After surviving its conference tournament and winning the 2023 SIAC Championship, the Tuskegee women’s basketball team is gearing up to head down south to take on top-seeded Tampa in the first round of the NCAA Tournament.
Head Coach Trelanne Powell set down with HBCU Gameday for an exclusive interview to discuss the season and the Golden Tigers’ NCAA tournament journey.
Before accepting the challenge in Tampa, Tuskegee had to climb the mountain to the SIAC Championship. The Golden Tigers had a successful season with 26 regular wins and a 20-0 conference record; the championship was icing on the cake even though it wasn’t all rainbows and sunshine.
“But we did have we had a lot of ups and downs on our team. We played I want to say six games without our point guard this year. So we’ve been through some things this year, this season. And I think it’s a testament to this program. Like I said, our upperclassmen who found a way to get it done” said Powell.
Starting at Tuskegee in 2018, Powell had to shape the Golden Tigers to be the winning bunch they are today.
The Tuskegee women’s basketball team had only won 6 games during the 2017-2018 season. In her first season as head coach, Powell and the Golden Lions racked up 20 wins; the largest winning season since 2000. During the 2019-2020 season, Powell led the program to their second NCAA Tournament appearance since 2008. Honoring her accomplishments, Powell was named 2022-2023 SIAC Coach of the Year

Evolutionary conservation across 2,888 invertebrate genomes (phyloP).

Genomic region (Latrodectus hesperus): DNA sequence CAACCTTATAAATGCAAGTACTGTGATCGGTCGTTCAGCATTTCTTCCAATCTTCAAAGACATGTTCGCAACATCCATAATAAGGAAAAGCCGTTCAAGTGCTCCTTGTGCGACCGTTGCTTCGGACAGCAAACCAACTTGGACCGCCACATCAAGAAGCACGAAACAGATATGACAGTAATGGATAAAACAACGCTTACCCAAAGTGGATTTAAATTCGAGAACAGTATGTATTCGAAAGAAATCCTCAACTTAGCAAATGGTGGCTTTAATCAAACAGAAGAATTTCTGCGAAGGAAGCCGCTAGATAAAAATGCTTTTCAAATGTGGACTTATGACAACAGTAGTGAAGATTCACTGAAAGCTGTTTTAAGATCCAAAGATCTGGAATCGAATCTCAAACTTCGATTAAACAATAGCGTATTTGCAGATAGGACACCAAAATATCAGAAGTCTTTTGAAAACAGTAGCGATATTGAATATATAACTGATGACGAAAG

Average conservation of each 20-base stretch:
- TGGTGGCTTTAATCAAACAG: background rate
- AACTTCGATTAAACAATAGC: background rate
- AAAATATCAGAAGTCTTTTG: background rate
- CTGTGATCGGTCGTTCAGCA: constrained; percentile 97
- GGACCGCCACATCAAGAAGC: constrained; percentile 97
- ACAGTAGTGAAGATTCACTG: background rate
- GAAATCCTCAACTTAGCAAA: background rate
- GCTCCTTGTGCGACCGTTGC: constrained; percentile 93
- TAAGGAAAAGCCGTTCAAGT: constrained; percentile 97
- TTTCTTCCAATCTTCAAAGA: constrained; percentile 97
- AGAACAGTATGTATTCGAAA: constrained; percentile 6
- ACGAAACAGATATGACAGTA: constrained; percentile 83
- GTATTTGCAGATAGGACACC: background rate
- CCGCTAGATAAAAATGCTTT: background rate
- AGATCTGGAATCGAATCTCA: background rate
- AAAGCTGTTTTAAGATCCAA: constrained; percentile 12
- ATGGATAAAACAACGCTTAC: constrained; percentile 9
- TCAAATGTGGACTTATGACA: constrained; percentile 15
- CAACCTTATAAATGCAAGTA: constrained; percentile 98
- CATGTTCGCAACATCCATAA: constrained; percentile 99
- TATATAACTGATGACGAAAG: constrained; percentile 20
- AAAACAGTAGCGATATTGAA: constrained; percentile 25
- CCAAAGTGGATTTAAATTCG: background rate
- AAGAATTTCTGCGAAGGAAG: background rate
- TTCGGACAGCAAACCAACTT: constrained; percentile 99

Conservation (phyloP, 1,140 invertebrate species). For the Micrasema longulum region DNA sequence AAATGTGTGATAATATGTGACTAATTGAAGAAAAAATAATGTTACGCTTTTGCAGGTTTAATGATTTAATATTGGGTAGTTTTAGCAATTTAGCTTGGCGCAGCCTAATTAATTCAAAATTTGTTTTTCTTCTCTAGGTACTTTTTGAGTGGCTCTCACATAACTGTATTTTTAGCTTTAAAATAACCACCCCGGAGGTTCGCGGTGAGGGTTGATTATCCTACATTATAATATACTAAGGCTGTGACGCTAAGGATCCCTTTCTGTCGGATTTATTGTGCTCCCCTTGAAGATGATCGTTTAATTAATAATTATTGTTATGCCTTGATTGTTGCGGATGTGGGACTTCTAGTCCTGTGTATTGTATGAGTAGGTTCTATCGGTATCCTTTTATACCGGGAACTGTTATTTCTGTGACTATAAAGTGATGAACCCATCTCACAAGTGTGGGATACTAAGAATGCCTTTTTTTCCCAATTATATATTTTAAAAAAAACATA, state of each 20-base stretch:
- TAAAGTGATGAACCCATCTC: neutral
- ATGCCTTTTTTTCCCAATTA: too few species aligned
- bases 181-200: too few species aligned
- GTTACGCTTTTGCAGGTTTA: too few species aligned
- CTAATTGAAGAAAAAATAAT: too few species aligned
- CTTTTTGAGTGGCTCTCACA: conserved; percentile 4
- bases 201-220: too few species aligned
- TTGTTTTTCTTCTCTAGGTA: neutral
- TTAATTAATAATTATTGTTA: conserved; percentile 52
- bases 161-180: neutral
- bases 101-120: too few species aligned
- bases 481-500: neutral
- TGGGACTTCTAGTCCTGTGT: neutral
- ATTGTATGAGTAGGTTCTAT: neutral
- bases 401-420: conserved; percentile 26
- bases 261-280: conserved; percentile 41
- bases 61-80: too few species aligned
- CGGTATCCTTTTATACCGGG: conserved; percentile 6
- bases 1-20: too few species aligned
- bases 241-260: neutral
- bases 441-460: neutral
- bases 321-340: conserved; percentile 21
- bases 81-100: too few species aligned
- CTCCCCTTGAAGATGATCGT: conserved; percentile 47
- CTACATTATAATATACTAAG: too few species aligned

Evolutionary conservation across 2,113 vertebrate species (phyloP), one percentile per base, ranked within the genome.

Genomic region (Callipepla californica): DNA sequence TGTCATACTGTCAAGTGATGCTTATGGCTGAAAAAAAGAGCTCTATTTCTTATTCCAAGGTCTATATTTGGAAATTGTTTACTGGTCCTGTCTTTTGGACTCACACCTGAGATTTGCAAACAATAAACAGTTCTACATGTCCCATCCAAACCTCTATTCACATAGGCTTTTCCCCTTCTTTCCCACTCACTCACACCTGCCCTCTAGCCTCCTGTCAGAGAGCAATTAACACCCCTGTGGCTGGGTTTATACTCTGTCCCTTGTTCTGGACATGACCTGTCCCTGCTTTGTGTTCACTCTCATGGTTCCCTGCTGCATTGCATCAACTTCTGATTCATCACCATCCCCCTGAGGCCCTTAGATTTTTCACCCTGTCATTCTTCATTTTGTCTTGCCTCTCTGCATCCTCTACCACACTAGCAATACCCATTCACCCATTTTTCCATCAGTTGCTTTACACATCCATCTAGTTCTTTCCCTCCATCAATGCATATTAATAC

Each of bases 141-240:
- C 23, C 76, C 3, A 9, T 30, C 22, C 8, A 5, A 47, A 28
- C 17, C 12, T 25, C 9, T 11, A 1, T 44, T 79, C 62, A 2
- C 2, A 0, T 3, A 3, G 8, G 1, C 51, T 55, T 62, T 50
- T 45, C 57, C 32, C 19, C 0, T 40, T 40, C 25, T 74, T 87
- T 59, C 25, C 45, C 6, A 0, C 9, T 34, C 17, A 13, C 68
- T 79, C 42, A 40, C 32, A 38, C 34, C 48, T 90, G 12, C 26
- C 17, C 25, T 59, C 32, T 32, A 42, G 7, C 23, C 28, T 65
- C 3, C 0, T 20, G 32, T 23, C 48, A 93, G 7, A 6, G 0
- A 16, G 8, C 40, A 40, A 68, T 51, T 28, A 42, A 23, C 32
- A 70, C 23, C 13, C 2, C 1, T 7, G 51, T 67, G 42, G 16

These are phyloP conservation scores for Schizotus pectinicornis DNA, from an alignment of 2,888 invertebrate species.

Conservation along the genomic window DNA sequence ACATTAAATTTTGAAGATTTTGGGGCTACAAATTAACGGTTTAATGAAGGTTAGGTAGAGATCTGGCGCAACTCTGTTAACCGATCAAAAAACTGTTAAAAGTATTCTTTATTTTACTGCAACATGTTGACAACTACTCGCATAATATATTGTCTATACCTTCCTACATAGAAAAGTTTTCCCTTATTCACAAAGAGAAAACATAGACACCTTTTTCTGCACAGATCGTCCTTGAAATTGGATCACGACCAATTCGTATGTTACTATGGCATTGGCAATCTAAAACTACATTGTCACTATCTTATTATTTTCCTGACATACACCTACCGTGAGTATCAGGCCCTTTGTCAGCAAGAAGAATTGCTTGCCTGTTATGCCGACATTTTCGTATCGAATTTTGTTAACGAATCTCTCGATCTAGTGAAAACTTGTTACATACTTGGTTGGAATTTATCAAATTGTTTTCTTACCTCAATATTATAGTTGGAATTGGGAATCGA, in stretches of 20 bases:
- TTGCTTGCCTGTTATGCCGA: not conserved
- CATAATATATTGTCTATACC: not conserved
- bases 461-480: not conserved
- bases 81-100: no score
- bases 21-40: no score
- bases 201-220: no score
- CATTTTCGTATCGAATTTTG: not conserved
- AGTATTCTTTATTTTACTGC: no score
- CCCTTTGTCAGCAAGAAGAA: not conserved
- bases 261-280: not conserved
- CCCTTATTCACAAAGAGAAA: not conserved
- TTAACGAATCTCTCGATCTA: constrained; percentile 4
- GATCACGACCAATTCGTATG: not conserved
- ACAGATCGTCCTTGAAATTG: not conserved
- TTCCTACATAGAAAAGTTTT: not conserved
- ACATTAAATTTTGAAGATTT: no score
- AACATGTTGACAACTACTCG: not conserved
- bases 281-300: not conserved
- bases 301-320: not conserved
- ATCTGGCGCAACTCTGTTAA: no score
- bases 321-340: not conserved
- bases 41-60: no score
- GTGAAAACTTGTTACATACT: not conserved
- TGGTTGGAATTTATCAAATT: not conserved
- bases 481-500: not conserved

Tuskegee women’s basketball has done a full 180 since Powell’s entrance. Powell understood she had a major assignment to rebuild the infrastructure of this program. “I just think coming in with the mindset of we cannot fail, we cannot let our administration down, we can’t fail this program and these student-athletes. So it was amazing to see the turnaround to have one of the biggest NCAA turnarounds in history.”
Low Rankings in the NCAA Division II South Regional Rankings
Despite its impressive record, Tuskegee was sitting at No.8 in the NCAA Division II rankings. During the interview, Powell explained that the unpredictable accessibility to non-conference games for HBCUs and even for women’s basketball in SIAC hinders the chances of a higher ranking.
When deciding who to challenge, the coaching staff is tasked to build games utilizing current stats, rosters, and other factors that could change going into the next season. Along with this, Powell mentioned the risk in setting Tuskegee up for the tough matches.
“We we basically have to be like our men’s team and just go play the top teams in both conferences and see, you know, if we win or not.”
Why is it harder for women’s sports in HBCU conferences like SIAC to gain the competitive respect they deserve? Student-athletes deserve to be recognized for the dedicated efforts they put in for a winning season. But there are no definite criteria to define a competitive schedule to make both the conference and the NCAA satisfied therefore diminishing the respect.
“I just think it’s really unfair to our kids who are conference champions. And we are ranked behind people who had to receive an at-large bid in the regional but, you know, I just feel like fair is fair. But a lot of people will say, well, it’s fair playing the tougher opponents. So I get it, you know there’s two sides to it; all we can do is make the best of the opportunity that we have. And I’m going to tell my kids is Tampa is the number one team, if we want to win this region, we got to go through them anyway. Or through the people that beat them.”